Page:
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I’ve written about the process of making an audiobook before. I even halfway knew what I was talking about. But I am in the process of producing one for my most beloved novel, Radar Love, and the way it's being made has been greatly refined on my end.

Choosing a narrator was no small feat, in this case. My first impulse was to record this one on my own. I am of the opinion that no one can read a book quite like the author. But character acting is something else entirely.

Choosing a narrator was a crucial decision on my part, as it’s the first of a five-novel series, with the second already published, and the third nearly written. And, as I said, it’s my most important book, for various reasons. It’s my most popular, the one I feel most strongly about, and it has a lot of special meaning to me.

I had about twenty narrators to choose from, and none of them were quite right. Some, in fact, were terrible. Then I met Renee. I call her Renee because I think that is her name. Or will be her pseudonym. Neither of us are sure, at this point. I mean, sure she knows what her real name is. That’s not the point.

Renee nailed the audition. Although this is her first production, she is deadly serious about it. Not only that, but she is a huge fan of the work in question. So much so that she has inspired me to take my books seriously again. She wants to do the entire series, complete with a relaunch of the titles. Her passion is now feeding my own.

I’ve edited the text probably eight times since then, and licensed some amazing photography of a gorgeous model named VioletEyes by photographer Jamie Mahon. Now Renee and I are polishing her production for an upcoming release. I couldn’t be happier. I once again feel like I did when I first published, except everything is at a whole new level of quality.

Not only that, but this production has a decidedly different feel than any audiobook I’ve worked on before.

More here...
 

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It's always a good idea to go with a professional when it comes to making an audiobook for fiction, even if you 'think' you will do a good job doing the narration yourself but you are only limiting the potential of your book if you do that and a disservice to the people who will be buying it... but if it is non-fiction, it is almost always good to do it yourself as it just makes everything seem inauthentic if anyone other than the author is narrating it...
 

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I’ve written about the process of making an audiobook before. I even halfway knew what I was talking about. But I am in the process of producing one for my most beloved novel, Radar Love, and the way it's being made has been greatly refined on my end.

Choosing a narrator was no small feat, in this case. My first impulse was to record this one on my own. I am of the opinion that no one can read a book quite like the author. But character acting is something else entirely.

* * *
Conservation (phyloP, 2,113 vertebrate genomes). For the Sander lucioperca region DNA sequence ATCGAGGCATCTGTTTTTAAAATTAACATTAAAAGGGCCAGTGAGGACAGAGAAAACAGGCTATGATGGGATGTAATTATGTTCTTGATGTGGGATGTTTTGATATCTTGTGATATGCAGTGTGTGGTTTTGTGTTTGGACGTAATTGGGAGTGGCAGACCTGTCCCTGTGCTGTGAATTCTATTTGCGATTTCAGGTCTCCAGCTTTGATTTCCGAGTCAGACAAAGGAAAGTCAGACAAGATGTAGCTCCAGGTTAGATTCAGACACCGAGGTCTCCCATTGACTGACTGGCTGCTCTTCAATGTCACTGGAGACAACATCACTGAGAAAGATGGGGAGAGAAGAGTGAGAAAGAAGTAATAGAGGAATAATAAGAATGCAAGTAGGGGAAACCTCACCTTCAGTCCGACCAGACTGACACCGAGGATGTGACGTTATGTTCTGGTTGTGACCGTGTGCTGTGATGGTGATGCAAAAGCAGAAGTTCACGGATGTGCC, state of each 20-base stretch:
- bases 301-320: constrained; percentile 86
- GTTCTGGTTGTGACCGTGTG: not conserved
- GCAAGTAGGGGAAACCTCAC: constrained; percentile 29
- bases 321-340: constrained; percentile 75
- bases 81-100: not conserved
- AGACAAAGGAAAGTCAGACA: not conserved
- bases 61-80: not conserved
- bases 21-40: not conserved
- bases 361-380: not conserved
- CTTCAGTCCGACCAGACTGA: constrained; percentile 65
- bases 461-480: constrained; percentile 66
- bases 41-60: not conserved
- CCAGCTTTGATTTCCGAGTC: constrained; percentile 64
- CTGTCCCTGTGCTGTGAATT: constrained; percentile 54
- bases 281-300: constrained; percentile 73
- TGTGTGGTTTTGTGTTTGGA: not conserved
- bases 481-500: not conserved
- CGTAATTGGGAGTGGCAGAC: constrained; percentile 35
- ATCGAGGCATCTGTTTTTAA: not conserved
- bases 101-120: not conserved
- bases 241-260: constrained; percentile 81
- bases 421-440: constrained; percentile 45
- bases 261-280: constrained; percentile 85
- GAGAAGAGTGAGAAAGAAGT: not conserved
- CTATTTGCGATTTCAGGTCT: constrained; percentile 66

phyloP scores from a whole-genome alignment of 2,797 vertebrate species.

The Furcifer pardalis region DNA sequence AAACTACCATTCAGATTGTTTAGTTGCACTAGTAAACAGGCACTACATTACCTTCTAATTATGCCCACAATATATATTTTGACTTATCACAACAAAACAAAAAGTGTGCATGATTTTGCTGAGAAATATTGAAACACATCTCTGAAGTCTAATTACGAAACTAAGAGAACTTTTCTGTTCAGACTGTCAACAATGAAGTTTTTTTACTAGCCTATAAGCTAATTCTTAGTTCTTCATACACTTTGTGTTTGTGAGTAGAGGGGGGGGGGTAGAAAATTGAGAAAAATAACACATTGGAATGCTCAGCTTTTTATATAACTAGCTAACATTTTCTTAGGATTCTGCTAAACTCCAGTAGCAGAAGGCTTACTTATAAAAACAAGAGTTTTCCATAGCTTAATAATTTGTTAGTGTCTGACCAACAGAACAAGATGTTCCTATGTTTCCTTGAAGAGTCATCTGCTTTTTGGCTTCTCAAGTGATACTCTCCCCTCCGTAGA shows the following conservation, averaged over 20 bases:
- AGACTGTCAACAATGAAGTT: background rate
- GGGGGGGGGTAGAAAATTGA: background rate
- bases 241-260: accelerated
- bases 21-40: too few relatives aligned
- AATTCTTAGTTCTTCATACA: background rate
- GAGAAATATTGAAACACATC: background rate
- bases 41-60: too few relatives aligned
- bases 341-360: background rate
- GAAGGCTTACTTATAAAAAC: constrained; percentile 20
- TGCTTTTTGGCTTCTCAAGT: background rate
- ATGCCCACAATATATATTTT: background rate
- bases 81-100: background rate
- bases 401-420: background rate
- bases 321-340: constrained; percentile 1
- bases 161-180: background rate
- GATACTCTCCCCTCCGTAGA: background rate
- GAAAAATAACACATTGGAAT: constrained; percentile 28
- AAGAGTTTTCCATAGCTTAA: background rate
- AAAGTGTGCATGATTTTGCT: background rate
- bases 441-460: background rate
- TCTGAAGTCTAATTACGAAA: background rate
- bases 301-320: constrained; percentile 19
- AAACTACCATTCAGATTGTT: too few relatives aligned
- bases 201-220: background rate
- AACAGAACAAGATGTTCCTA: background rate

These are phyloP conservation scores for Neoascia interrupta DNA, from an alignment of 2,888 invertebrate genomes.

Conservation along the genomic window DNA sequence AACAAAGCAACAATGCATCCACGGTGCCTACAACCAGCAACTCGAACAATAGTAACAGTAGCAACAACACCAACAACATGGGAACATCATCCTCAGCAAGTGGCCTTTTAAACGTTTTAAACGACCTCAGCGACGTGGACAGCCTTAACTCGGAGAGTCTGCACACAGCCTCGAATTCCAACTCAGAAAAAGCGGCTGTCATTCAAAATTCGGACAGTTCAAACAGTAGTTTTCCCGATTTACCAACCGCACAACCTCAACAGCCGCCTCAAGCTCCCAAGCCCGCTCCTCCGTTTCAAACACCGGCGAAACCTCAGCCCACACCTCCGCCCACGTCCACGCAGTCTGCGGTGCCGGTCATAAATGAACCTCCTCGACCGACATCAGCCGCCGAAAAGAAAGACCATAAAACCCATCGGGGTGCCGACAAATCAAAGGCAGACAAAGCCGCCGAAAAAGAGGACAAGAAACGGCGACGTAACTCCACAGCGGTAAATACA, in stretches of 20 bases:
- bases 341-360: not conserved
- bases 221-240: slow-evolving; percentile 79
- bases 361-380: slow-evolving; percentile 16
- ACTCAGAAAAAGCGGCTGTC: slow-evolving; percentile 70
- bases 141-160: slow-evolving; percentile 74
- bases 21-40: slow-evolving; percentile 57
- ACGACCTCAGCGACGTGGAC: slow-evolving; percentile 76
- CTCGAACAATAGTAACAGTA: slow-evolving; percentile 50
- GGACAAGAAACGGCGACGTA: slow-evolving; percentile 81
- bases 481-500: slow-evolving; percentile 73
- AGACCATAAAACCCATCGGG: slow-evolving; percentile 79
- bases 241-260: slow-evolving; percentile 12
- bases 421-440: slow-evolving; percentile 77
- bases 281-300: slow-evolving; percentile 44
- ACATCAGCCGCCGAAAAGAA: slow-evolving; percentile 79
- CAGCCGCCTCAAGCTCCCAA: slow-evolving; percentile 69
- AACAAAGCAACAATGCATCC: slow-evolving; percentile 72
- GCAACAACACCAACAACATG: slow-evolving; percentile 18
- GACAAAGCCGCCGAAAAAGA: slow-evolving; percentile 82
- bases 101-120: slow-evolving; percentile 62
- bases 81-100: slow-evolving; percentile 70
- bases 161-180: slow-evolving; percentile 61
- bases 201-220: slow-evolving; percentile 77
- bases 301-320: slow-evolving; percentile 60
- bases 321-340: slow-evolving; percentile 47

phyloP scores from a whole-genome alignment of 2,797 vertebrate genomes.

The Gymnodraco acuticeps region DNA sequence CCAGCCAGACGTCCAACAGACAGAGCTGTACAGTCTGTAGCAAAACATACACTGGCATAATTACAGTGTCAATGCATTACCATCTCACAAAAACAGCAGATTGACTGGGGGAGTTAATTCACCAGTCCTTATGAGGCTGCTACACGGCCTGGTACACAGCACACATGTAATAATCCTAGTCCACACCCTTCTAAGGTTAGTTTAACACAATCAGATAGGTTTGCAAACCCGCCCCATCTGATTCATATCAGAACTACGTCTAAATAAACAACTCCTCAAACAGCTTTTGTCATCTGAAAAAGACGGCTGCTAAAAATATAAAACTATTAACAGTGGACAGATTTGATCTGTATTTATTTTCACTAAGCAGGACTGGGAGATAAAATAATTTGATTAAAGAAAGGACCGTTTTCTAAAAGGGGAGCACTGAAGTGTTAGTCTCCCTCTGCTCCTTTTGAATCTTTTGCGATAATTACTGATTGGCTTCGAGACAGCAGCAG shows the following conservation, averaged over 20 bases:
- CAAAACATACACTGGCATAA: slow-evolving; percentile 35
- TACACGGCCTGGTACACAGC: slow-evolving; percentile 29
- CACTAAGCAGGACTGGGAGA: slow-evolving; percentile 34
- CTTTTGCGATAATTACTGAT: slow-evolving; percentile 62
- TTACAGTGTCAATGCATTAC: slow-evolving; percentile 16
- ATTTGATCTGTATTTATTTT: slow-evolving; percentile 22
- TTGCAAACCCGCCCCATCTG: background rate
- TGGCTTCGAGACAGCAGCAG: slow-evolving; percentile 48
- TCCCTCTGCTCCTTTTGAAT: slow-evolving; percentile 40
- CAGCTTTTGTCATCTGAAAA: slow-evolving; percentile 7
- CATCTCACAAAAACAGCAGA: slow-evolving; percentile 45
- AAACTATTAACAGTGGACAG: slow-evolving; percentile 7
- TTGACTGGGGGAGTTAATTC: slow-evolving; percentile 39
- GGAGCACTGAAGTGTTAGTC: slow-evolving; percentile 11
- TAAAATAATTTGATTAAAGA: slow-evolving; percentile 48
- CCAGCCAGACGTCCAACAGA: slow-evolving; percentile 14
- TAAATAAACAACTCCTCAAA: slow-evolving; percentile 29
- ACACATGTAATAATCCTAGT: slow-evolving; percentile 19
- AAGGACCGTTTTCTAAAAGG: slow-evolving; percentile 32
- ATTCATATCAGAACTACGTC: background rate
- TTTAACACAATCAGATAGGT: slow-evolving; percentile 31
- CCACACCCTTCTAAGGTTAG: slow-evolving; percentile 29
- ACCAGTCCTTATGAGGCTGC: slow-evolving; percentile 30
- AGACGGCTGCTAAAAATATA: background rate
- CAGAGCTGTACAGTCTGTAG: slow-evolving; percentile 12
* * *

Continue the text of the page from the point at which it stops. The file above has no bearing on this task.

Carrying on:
Choosing a narrator was a crucial decision on my part, as it’s the first of a five-novel series, with the second already published, and the third nearly written. And, as I said, it’s my most important book, for various reasons. It’s my most popular, the one I feel most strongly about, and it has a lot of special meaning to me.

I had about twenty narrators to choose from, and none of them were quite right. Some, in fact, were terrible. Then I met Renee. I call her Renee because I think that is her name. Or will be her pseudonym. Neither of us are sure, at this point. I mean, sure she knows what her real name is. That’s not the point.

Renee nailed the audition. Although this is her first production, she is deadly serious about it. Not only that, but she is a huge fan of the work in question. So much so that she has inspired me to take my books seriously again. She wants to do the entire series, complete with a relaunch of the titles. Her passion is now feeding my own.

I’ve edited the text probably eight times since then, and licensed some amazing photography of a gorgeous model named VioletEyes by photographer Jamie Mahon. Now Renee and I are polishing her production for an upcoming release. I couldn’t be happier. I once again feel like I did when I first published, except everything is at a whole new level of quality.
Not only that, but this production has a decidedly different feel than any audiobook I’ve worked on before.

More here...
I have begun working as a narrator recently with ACX, and I agree wholeheartedly that a narrator and author can and should work together on production. Maybe because, like you, I'm coming at it from the viewpoint of an author, also being one myself. But I've gotten flack for that attitude on the ACX forum on reddit. Many of the narrators seem to feel that writing is one discipline but narration is another, and their role is to interpret the author's work. Period.

I dunno, maybe it's because I've done theater and improv comedy - which is a group thing. Taking direction and bouncing ideas is part of the process. I also know that playwrights often attend early rehearsals and do re-writes based on input from the actors.

Congrats on finding the right one.
 
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